Doesn't change the fact that that gold XTR groupset and these frames are going to be worth a bloody fortune in a few years.
Hasn't really been borne out by the polished 20th anniversary parts on the Cannondale badboy bike. Special road groupsets attract big money but not so MTB.
The bike is generic in that it is a standard carbon bike with no really unique style features anymore. BMC now produce a carbon triple triangle bike and in the same way as you can by a Pinarello 'replica' from the factory that makes the real thing you can also buy just about any bike frame from the factory through sites like Alibaba. The only difference between the real thing and the 'replica' is in the carbon weave.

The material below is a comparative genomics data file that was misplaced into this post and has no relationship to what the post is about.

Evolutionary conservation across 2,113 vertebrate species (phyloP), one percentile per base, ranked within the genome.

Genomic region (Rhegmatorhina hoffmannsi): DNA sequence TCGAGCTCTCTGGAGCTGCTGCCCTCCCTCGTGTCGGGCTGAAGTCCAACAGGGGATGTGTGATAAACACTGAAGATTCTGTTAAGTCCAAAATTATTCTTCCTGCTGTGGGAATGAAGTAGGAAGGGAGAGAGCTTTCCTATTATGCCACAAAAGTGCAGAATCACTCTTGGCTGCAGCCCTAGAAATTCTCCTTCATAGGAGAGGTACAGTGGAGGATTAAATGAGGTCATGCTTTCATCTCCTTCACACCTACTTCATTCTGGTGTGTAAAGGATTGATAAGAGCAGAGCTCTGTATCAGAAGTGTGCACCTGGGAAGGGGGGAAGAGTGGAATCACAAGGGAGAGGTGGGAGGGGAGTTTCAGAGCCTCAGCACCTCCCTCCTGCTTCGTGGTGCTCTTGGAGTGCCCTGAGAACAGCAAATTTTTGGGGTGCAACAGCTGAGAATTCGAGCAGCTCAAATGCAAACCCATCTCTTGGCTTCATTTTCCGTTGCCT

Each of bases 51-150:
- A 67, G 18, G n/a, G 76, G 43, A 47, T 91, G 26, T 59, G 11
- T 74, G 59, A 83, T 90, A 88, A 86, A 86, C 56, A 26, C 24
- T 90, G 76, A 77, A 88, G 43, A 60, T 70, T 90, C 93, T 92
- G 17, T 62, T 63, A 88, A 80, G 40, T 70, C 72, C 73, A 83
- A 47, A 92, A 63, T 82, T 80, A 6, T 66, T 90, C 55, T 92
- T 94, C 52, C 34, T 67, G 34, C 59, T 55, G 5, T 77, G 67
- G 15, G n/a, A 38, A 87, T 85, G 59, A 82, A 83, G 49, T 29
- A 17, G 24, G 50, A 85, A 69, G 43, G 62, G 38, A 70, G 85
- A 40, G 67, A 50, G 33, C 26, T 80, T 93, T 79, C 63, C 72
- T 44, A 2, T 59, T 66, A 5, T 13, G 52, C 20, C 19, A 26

Add to that the fact that this is only different to the normal frame in that it is gold in colour (something that is easily replicated) and it will probably only find a happy home with fanatical collectors like GM.
Carbon fibre has meant that frames are cheaper, easier and quicker to mass produce and no longer have the time or artisan workmanship that they used to (be that western or eastern produced frame).
Mass production and holding company ownership basically reduce the bike to a disposable fashion accessory, something that is good for a year and then replaced with the next plastic fantastic. Because of this I can't see any of the modern, mass produced carbon monocoque frames having the longevity of desirability of any traditionally made frame. It will still be the handmade steel, carbon alloy or titanium frames that will hold peoples fascination long after these generic bikes have been recycled into plastic bags